The Government can institute a separate ‘Healthcare Budget’ and in its agenda it can introduce schemes and roll out an incentivisation programme encouraging the private sector to set up dispensaries, healthcare centres and clinics and minimal cost in the rural areas and for the urban slums. The private healthcare sector can cooperate with leading Non-Governmental Organisations committed to providing basic healthcare to the poor and the downtrodden. A very important part of medical subsidies is probably the pharmaceutical sector especially when it comes to treating diseases such as Cancer and AIDS. The pharmaceutical sector achieved its share of major benefits in the year 1970 when the companies were allowed to manufacture generic versions of patented medicines and secondly when fiscal incentives and state subsidies led to an unprecedented growth of medicines.[30] However, the state subsidies provided should be aimed at diseases such as cancer where the cost of treatment ranges from a minimum of 12 lakhs to more than 45 lakhs.[31] Or say diseases such as jaundice, tuberculosis, AIDS and hepatitis. More importantly in order for a scheme to be this successful, strategized marketing and conducting workshops is very important. In most cases the rural poor are more often than not ignorant about medical services available to them many of them still believing in traditional practices of sages and black magic.[32]

Subsidy in the Education Sector:

An observational study conducted in the state of Karnataka showed very clearly the close connection between education and medical subsidies. The same study concluded that the so-called ‘high education subsidies’ are not well targeted and most of the children from poorer backgrounds drop out after elementary education due to poor health.[33] Even when it comes to providing education through private entities, the richer sections of the society are the ones who reap benefits out of it, as they are able to afford better healthcare subsequent to which their children are able to complete higher education.[34]

Although the trend in the sector of education so far has been to charge very low to no fees for providing elementary education to the poor, these programmes are more often than not inefficiently implemented.[35] Another peculiarity with the education sector is a child benefitting out of subsidised educational services may drop out midway and help out his family with farming or work as a daily labourer.[36] Therefore, we can see that subsidisation by itself might probably not yield favourable results when it comes to socio-economic development of the nation, however we also cannot undermine the integral role played by education subsidies.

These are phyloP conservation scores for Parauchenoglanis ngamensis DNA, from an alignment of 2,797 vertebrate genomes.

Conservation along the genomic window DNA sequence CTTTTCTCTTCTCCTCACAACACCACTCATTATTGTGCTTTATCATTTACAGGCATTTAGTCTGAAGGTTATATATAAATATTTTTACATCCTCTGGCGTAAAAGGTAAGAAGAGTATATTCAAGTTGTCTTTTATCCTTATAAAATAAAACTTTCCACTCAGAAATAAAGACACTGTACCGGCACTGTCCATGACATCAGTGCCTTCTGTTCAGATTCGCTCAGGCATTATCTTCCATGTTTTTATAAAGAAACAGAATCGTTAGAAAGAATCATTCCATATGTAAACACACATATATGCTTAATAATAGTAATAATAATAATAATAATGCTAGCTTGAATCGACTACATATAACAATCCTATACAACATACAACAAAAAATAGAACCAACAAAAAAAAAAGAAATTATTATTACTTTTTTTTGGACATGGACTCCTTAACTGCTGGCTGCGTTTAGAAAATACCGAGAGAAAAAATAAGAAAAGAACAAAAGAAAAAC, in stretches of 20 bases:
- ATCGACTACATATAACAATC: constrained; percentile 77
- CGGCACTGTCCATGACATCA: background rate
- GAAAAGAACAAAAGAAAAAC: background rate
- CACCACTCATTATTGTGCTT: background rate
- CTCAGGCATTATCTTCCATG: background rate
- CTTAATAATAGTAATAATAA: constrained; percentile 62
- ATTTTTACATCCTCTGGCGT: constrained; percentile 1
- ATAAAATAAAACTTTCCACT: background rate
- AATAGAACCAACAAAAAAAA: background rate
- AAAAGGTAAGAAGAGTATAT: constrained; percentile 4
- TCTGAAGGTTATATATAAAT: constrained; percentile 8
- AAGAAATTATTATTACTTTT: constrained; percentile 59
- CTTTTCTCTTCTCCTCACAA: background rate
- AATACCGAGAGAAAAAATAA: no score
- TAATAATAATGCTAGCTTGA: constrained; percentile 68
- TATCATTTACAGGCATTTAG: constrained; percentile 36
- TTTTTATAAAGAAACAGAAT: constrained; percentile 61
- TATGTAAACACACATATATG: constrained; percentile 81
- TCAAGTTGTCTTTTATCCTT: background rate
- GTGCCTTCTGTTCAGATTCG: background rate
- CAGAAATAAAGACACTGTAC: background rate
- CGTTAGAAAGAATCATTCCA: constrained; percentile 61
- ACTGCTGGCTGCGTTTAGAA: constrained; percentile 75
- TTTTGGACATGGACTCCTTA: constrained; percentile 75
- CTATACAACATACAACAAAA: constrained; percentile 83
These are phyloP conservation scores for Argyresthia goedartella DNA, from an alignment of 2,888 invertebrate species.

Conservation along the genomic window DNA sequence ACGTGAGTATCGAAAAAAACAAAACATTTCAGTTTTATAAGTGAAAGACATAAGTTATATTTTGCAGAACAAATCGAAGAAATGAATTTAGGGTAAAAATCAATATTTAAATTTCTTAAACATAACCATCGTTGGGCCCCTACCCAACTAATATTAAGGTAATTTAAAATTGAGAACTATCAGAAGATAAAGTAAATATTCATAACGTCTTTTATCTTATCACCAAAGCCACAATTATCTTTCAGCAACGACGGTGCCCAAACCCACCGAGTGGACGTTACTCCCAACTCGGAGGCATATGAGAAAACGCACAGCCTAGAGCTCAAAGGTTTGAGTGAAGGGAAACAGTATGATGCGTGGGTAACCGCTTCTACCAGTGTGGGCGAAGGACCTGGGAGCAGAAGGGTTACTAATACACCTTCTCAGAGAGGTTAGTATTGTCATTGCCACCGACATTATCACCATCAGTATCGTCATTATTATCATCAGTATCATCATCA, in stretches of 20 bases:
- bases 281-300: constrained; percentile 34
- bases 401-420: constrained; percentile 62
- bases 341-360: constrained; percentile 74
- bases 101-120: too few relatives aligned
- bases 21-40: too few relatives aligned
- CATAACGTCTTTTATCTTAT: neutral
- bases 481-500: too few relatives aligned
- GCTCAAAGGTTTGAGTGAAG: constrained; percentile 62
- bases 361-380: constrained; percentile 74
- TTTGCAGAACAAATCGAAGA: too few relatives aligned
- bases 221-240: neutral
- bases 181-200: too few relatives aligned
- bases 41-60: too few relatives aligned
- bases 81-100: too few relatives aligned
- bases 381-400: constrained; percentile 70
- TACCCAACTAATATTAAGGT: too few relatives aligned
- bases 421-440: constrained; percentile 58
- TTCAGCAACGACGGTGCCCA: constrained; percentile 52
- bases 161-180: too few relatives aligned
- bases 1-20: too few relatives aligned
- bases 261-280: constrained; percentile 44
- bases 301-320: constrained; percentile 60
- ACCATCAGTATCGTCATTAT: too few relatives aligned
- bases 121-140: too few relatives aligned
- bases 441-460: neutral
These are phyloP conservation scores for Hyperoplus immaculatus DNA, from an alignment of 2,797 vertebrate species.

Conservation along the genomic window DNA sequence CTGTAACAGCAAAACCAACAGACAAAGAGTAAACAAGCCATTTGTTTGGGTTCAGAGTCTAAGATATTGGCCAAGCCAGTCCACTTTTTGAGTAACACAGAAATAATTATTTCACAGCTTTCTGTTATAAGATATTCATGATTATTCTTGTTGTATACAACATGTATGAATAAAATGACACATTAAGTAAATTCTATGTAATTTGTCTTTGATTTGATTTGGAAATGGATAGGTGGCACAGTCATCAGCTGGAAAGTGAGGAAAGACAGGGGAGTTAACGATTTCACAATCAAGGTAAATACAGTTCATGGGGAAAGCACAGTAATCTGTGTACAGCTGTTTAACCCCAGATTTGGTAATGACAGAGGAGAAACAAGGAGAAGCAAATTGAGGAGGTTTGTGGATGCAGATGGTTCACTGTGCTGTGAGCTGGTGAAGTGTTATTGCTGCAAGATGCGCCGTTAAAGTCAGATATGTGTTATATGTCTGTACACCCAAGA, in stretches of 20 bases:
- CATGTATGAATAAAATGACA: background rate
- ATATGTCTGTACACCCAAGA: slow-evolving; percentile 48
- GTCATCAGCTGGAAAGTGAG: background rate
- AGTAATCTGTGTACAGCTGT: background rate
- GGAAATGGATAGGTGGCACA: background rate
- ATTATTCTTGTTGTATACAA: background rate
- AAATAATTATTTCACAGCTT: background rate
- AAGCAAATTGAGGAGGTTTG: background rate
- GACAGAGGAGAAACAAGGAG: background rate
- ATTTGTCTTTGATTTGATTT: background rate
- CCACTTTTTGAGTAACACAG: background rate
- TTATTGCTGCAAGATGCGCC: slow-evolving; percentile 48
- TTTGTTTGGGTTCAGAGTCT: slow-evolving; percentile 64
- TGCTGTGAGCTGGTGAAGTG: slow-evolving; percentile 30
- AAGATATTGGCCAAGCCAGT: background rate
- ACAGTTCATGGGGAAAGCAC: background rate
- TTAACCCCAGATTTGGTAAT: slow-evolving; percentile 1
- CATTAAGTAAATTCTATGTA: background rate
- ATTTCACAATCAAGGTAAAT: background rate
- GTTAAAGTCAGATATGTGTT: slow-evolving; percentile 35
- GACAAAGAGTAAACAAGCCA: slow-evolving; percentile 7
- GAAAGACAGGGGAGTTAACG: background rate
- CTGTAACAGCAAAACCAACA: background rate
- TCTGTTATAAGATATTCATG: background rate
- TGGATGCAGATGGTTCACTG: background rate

Education from the point view of investment can only be termed as a long term one where proportional benefits may or may not incur. With programmes like Sarva Shiksha Abhiyan and promoting education of girl children by setting up Kasturba Gandhi Balika Vidyalayas (KGBVs) elementary education for poor and underprivileged children might seem as a possible reality.[37] However, the main concern is subsidising higher education and to what extent should it be subsidised? Many claims have been raised that firstly greater access to higher education does not always necessarily mean higher income or an increase in the standard of living[38]. The major rationale behind providing education subsidy is equal opportunities for the poor however, that is hardly ever the case.[39] Higher education prices have risen far beyond the poor citizens’ reach, especially in private institutions where the cost of studying a full time engineering or medical course might cost half a crore. In most situations most of the grants received by colleges and universities are used for bettering their infrastructure rather than make college fees cheaper as stated in Bennett’s Hypothesis.[40] It is agreed to that various Government and private foundations have successfully been able to fund education of many poor students through scholarships and grants however, the University is required to play a major role when it comes to fee reductions for poor students.

A new subsidisation policy with special emphasis on the higher education for the urban poor and the economically disabled can be formulated. Higher education subsidy could be made more specific towards such sectors which have greater demand for example medicine and law rather than a general grant to universities[41]. Special incentives should be awarded to students to prevent them from dropping out especially girls. Incentives and subsidies are complimentary and with proper implementation the intended beneficiaries would reap benefits out of such a scheme.